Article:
On election day, the voters of Rappahannock should not hesitate in sending Mark Warner back to the United States Senate for a second term, because you don’t fire a guy who is willing to do the heavy lifting.
By heavy lifting, I mean a senator who is willing to roll up his sleeves and do the hard work to make sure Social Security and Medicare remain solvent and serve future generations. Time and again, Mark Warner has sat down and negotiated with conservative Republicans in good faith to reach solutions to the thorniest of fiscal problems; at the same time, he has had the courage to defy his own Democratic base by proposing cuts in some entitlements to make sure Social Security stays in the black.
Mark Warner has practiced in Washington what he learned as governor in Richmond, where he reached across the bitter partisan divide to achieve agreements with the Republican majority in the General Assembly that preserved Virginia’s high credit rating while obtaining more revenue for public education. If you believe that the political process should be a place where progressives and conservatives fight it out at the polls and then come together in good faith to find common ground, then Mark Warner is your man.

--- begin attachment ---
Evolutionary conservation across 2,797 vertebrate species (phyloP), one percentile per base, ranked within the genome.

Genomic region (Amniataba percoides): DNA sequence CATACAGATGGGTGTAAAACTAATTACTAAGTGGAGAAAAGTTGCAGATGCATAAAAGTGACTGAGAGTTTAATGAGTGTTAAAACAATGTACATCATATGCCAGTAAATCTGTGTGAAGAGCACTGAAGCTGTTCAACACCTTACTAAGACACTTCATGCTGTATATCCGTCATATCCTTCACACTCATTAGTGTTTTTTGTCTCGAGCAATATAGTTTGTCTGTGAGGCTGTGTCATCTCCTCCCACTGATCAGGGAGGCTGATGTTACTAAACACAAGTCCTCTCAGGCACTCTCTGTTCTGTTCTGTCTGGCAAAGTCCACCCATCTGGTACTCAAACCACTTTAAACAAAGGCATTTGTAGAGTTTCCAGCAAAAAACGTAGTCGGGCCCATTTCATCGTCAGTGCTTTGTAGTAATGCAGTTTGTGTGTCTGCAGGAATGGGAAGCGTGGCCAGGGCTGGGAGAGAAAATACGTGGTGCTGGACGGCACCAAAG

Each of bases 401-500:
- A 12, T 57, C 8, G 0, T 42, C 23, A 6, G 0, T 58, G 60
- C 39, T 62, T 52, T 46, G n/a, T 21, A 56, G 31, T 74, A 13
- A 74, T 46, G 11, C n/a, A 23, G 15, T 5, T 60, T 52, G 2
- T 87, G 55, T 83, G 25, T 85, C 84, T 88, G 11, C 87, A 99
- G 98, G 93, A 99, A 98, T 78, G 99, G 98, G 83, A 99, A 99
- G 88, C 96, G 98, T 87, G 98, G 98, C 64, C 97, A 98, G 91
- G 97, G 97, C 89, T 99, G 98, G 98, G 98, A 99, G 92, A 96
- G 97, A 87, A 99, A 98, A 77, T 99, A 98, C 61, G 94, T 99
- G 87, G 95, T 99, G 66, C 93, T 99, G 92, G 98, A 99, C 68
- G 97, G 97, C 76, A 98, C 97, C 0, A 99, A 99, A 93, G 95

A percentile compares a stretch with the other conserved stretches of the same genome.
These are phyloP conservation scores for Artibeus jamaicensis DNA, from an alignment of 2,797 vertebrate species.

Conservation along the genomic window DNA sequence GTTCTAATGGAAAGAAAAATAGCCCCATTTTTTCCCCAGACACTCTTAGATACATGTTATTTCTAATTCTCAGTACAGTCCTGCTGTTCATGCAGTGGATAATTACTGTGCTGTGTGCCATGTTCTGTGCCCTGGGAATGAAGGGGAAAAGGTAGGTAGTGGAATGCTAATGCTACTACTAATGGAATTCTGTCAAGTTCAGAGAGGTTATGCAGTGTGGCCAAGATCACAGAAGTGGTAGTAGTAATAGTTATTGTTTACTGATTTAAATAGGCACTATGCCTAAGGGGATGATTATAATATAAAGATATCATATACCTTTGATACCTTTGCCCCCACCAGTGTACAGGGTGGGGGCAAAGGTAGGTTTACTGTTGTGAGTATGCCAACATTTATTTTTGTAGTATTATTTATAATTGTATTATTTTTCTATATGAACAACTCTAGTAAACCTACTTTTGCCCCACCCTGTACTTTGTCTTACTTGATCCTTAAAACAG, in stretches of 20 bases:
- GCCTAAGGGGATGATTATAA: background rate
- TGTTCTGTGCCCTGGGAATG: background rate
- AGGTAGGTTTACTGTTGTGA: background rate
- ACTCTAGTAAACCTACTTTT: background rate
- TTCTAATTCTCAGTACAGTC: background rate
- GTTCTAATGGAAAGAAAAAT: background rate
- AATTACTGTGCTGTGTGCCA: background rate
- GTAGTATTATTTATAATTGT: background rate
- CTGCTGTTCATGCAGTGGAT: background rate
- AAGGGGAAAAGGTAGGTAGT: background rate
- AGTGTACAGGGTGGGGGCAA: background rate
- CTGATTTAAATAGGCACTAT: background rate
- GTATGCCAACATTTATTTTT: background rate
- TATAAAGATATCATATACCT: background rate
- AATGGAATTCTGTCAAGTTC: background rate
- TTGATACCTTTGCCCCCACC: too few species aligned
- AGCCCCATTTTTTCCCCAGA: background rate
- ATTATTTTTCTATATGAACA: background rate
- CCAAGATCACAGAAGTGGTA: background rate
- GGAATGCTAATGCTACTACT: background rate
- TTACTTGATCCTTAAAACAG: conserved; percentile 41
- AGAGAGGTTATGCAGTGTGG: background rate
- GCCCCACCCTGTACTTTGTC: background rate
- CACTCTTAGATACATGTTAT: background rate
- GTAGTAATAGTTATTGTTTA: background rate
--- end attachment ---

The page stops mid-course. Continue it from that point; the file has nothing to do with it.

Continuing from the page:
Warner’s Republican opponent, Ed Gillespie, is a man who has worked very hard to rise very high inside the corridors of power in D.C. Mr. Gillespie has had no problem working both sides of the street at different times, serving as counselor to the president and as national chairman of the Republican Party, then as a highly paid lobbyist for corporate CEOs and foreign governments. Who do you think he’ll really represent if he gets to the Senate? But give Ed Gillespie credit: unlike many of his fellow Republicans, he has actually proposed an alternative to the Affordable Care Act, and it’s a great plan if you are healthy and wealthy, but if you don‘t belong to either one of those groups, then you‘re just up a certain creek.
Whether it’s his efforts on behalf of returning veterans of Iraq and Afghanistan or looking for a way out of the interminable budget impasse in Congress, Mark Warner has been a good senator for Virginia, worthy of reelection to a second term; it says something that his Republican predecessor, John Warner, endorsed him for another term nearly a year ago. So, on Nov. 4, go to the polls (be sure to bring photo ID) and vote for Mark Warner for Senate and, while you are at it, vote for Lawrence Gaughan for House of Representatives.